# An General Way to Handle All this sort of questions.

• this kind of question the key idea is design a counter that record state. the problem can be every one occurs K times except one occurs M times. for this question, K =3 ,M = 1(or 2) .
so to represent 3 state, we need two bit. let say it is a and b, and c is the incoming bit.
then we can design a table to implement the state move.

``````current   incoming  next
a b            c    a b
0 0            0    0 0
0 1            0    0 1
1 0            0    1 0
0 0            1    0 1
0 1            1    1 0
1 0            1    0 0
``````

like circuit design, we can find out what the next state will be with the incoming bit.( we only need find the ones)
then we have for a to be 1, we have

``````    current   incoming  next
a b            c    a b
1 0            0    1 0
0 1            1    1 0
``````

and this is can be represented by

``````a=a&~b&~c + ~a&b&c
``````

and b can do the same we , and we find that

``````b= ~a&b&~c+~a&~b&c
``````

and this is the final formula of a and b and just one of the result set, because for different state move table definition, we can generate different formulas, and this one is may not the most optimised. as you may see other's answer that have a much simple formula, and that formula also corresponding to specific state move table. (if you like ,you can reverse their formula to a state move table, just using the same way but reversely)

for this questions we need to find the except one
as the question don't say if the one appears one time or two time ,
so for ab both

``````01 10 => 1
00 => 0
``````

we should return a|b;
this is the key idea , we can design any based counter and find the occurs any times except one .
here is my code. with comment.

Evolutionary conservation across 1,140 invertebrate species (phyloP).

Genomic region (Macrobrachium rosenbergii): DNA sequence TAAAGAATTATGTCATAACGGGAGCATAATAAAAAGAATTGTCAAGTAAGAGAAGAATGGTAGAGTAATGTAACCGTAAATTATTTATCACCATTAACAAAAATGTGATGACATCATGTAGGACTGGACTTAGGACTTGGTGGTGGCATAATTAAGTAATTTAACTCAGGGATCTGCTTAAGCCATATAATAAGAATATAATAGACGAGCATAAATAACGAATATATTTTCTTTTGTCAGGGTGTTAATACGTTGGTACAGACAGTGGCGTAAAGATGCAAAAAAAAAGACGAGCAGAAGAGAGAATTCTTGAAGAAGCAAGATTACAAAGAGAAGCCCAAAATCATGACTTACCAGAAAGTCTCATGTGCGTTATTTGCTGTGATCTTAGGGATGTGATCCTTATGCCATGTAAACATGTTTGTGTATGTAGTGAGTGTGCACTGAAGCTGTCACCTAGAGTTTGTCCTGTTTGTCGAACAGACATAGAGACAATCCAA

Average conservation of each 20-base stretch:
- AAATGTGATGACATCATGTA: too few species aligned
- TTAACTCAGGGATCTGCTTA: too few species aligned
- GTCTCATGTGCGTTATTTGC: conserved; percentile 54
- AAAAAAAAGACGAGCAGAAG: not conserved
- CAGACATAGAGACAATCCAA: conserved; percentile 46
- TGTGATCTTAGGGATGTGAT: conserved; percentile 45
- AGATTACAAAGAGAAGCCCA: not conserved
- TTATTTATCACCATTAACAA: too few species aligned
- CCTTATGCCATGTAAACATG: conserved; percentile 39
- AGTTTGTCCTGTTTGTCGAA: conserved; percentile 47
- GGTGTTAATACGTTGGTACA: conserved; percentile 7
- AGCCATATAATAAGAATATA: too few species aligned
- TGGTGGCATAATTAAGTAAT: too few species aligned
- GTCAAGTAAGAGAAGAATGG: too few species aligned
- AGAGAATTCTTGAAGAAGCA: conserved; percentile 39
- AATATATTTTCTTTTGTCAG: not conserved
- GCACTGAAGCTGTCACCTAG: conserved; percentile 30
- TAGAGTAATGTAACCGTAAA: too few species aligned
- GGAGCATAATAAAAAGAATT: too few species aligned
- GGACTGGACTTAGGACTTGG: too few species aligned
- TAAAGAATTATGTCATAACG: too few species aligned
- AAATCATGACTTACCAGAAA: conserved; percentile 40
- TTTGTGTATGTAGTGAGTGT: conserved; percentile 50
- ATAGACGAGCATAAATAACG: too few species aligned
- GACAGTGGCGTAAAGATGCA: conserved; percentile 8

``````public class Solution {

public int singleNumber(int[] nums) {
//we need to implement a tree-time counter(base 3) that if a bit appears three time ,it will be zero.
//#curent  income  ouput
//# ab      c/c       ab/ab
//# 00      1/0       01/00
//# 01      1/0       10/01
//# 10      1/0       00/10
// a=~abc+a~b~c;
// b=~a~bc+~ab~c;
int a=0;
int b=0;
for(int c:nums){
int ta=(~a&b&c)|(a&~b&~c);
b=(~a&~b&c)|(~a&b&~c);
a=ta;
}
//we need find the number that is 01,10 => 1, 00 => 0.
return a|b;

}
}
``````

this is a general solution . and it comes from the Circuit Design on course digital logic.

• Thank you so much! This was the best help I've had on this series of questions so far =)

• I agree that this was the most understandable solution for this problem.

• Please explain what is up with these three lines-
int ta=(~a&b&c)|(a&~b&~c);
b=(~a&~b&c)|(~a&b&~c);
a=ta;

Why do you need to store a in temporary variable?

• And, I am sorry I didn't understand why do we need to return a | b. Could you explain that a bit?

• You need the temporary variable because you need to calculate both a and b on their old values.

You return a | b since that will give you the number that isn't a part of a triplet: it either occurs twice (10) or once (01), but you don't know if it's stored in a (for twice) or b (for once). However, you do know that one of them is the number you're looking for, and the other is just 0 - thus you can just OR them together to make sure you return the right number.

• Thanks a lot Wilson. Internet is the best learning place because of guys like you. :)

• that's correct! thank for explain.:)

• i dont understand.. what a,b means,why c is the coming bit,but in your code ,c is the number.

• i explain using a example of bit, both a ,b, c is bit. but when we actually do , we receive the number, for int it is 32-bit, but for each bit we will do the same logic, for this operation ,we can do it in parallel which is bit operation & | and ~.

• How u r obtaining this table for final solutions:
current incoming next
a b c a b
1 0 0 1 0
0 1 1 1 0
Shouldn't we looking at outcomes which has 1 at b(1 time "1") rather than 1 at a(2 times "1").